Prof. Emeritus Henry Jacoby writes for The Hill about the potential impact of the 2024 presidential election on climate change. “Laissez-faire, ‘do nothing’ climate policy is a recipe for present and future climate and societal harm,” Jacoby writes. “The climate system will not magically self-repair if we continue to pump greenhouse gases into the atmosphere.”

New York Times

New York Times opinion writer Peter Coy spotlights the MIT Shaping the Future of Work Initiative, a new effort aimed at analyzing the forces that are eroding job quality for non-college workers and identifying ways to move the economy onto a more equitable trajectory. Nothing is “inexorable,” said Prof. Daron Acemoglu during the project’s kickoff event. “The answer in most cases is, AI will do whatever we choose it to do.”

The Boston Globe

Writing for The Boston Globe, Prof. Gang Chen emphasizes the harm caused by the “China Initiative.” Chen notes that “some initiatives by the government, such as the China Initiative and the National Institutes of Health’s investigation into academics’ collaborations with China, weaken rather than strengthen US national security. American scientific prowess has been built on the United States’ ability to attract the best and the brightest minds from around the world.” He adds that the China Initiative has been deterring scientists from pursuing their research and careers in the United States.”

The Wall Street Journal

MIT irradiation facilities engineer Andriy Tuz and Prof. Jacopo Buongiorno speak with Jennifer Hiller of the Wall Street Journal about Tuz’s path from Ukraine to MIT. Tuz joined the Institute “through the U.S. government’s Uniting for Ukraine program, which provides a way for Ukrainian citizens displaced by the war to stay temporarily in the U.S.,” writes Hiller.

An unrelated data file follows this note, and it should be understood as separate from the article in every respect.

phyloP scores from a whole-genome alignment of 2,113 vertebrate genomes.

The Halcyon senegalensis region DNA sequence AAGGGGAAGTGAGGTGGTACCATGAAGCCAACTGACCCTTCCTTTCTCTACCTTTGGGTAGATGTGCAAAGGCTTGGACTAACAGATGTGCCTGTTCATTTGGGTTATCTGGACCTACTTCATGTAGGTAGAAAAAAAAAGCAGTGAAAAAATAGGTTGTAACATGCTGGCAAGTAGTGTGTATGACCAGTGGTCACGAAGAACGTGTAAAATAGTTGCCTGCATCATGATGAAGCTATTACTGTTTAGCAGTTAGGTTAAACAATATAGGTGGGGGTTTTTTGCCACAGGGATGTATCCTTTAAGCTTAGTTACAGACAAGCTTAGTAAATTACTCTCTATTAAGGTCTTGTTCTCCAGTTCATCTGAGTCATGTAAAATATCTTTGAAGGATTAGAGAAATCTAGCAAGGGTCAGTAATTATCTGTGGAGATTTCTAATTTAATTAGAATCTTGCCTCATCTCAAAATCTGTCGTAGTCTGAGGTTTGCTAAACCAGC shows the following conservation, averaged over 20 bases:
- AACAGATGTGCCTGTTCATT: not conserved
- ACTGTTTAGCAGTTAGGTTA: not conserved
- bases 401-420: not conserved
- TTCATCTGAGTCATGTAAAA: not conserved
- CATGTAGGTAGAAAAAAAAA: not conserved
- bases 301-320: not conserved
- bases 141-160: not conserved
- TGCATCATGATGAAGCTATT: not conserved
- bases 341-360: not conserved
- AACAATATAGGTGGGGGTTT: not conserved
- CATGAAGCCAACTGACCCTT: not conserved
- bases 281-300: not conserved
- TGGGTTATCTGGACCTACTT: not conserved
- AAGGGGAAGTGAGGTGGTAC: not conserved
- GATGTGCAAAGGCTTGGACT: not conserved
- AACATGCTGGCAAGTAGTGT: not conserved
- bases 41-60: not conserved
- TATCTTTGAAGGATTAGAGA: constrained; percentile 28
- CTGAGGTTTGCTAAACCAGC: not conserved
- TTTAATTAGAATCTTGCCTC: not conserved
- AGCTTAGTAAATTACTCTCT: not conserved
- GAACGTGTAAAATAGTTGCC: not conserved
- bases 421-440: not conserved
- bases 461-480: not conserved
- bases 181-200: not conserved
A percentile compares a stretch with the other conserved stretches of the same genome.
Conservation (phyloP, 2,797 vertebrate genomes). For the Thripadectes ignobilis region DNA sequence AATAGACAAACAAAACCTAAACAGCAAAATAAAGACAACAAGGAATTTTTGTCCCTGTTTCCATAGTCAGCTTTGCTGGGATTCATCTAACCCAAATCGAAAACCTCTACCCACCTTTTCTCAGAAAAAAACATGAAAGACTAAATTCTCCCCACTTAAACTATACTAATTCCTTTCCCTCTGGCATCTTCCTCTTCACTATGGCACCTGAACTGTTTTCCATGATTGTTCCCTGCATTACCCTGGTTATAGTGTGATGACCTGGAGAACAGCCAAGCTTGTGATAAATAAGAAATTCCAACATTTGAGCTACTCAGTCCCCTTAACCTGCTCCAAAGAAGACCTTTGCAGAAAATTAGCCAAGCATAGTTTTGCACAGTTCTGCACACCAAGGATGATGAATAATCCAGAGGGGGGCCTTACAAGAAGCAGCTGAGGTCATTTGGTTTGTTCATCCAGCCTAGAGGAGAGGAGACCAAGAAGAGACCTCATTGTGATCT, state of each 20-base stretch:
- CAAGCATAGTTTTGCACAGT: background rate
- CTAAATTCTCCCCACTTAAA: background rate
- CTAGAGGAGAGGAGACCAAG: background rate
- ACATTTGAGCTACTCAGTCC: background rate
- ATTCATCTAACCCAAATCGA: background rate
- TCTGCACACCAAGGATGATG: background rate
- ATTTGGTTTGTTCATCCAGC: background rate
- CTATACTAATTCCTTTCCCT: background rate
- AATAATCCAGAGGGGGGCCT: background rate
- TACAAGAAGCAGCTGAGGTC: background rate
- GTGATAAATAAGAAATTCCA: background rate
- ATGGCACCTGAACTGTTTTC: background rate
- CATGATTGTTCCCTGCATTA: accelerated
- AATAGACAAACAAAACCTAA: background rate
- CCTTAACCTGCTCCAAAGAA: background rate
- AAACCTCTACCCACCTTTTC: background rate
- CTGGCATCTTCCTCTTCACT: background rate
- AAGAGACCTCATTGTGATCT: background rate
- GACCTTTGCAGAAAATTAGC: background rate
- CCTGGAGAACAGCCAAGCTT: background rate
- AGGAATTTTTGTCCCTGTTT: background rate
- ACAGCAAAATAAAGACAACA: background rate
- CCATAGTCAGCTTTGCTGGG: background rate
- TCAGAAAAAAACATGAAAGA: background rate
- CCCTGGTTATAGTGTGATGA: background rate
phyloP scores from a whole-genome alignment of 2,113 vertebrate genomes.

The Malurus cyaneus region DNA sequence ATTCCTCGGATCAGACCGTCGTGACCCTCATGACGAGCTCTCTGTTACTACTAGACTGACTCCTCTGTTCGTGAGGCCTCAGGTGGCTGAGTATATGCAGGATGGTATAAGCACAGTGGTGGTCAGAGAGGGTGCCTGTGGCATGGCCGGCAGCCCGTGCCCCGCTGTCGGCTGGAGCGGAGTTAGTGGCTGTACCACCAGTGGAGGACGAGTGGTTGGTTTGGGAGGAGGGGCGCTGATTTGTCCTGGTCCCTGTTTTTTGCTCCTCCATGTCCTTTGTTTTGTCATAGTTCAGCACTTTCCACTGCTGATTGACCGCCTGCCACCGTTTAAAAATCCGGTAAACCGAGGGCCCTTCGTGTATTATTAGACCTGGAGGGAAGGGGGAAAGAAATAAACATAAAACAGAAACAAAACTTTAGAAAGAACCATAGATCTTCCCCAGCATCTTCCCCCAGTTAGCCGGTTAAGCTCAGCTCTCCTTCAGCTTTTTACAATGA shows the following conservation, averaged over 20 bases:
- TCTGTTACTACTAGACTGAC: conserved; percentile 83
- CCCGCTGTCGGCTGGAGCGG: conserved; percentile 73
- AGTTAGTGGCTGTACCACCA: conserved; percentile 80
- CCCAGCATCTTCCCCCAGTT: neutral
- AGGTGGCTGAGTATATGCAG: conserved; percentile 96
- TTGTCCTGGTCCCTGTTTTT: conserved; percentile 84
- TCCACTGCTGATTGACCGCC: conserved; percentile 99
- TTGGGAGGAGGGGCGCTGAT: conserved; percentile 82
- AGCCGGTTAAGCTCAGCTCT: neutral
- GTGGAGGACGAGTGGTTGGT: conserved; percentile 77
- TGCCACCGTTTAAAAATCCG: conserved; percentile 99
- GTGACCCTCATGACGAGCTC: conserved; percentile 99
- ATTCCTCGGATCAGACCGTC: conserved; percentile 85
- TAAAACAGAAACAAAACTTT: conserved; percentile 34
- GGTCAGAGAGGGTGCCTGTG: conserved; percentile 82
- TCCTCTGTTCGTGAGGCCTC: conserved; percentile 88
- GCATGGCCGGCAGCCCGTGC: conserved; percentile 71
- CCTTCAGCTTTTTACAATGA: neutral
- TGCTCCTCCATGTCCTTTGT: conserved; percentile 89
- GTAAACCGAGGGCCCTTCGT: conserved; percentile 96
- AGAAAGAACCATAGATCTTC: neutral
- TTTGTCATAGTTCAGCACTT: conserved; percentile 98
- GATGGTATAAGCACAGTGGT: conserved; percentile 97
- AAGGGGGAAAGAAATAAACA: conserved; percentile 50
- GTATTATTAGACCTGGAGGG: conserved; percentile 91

Newsweek

Prof. Jessika Trancik writes for Newsweek about the importance of government policy in supporting the transition to electric vehicles. “Policy is needed to make EVs widely accessible to people while the technology and markets continue to mature,” writes Trancik, “and to ensure the process moves quickly enough to help slow the build-up of greenhouse gases in the atmosphere.”

Wired

Writing for Wired, Institute Prof. Daron Acemoglu predicts that expectations for generative AI will need to recalibrated during the year ahead. Acemoglu notes that he believes in 2024, “generative AI will have been adopted by many companies, but it will prove to be just ‘so-so automation’ of the type that displaces workers but fails to deliver huge productivity improvements.”

Fortune

Prof. Florian Berg speaks with Fortune reporter Paolo Confino about the future of ESG initiatives. “The problem is that companies and also investors are often not really honest about their intentions,” Berg says. “They might actually sell something that’s purely a profit-driven decision and then write it in a report as they’re doing a lot for society even though they’re just engaging in profit maximization.”

GBH

Prof. Jonathan Gruber speaks with Boston Public Radio hosts Jim Braude and Margery Eagan to explain the US deficit and its impact on the economy. Gruber says “there are four options to lowering the deficit. The first is to get inflation under control. Second is to ensure a stable and responsible government. Third, is to decrease spending. And the fourth option is to raise taxes.”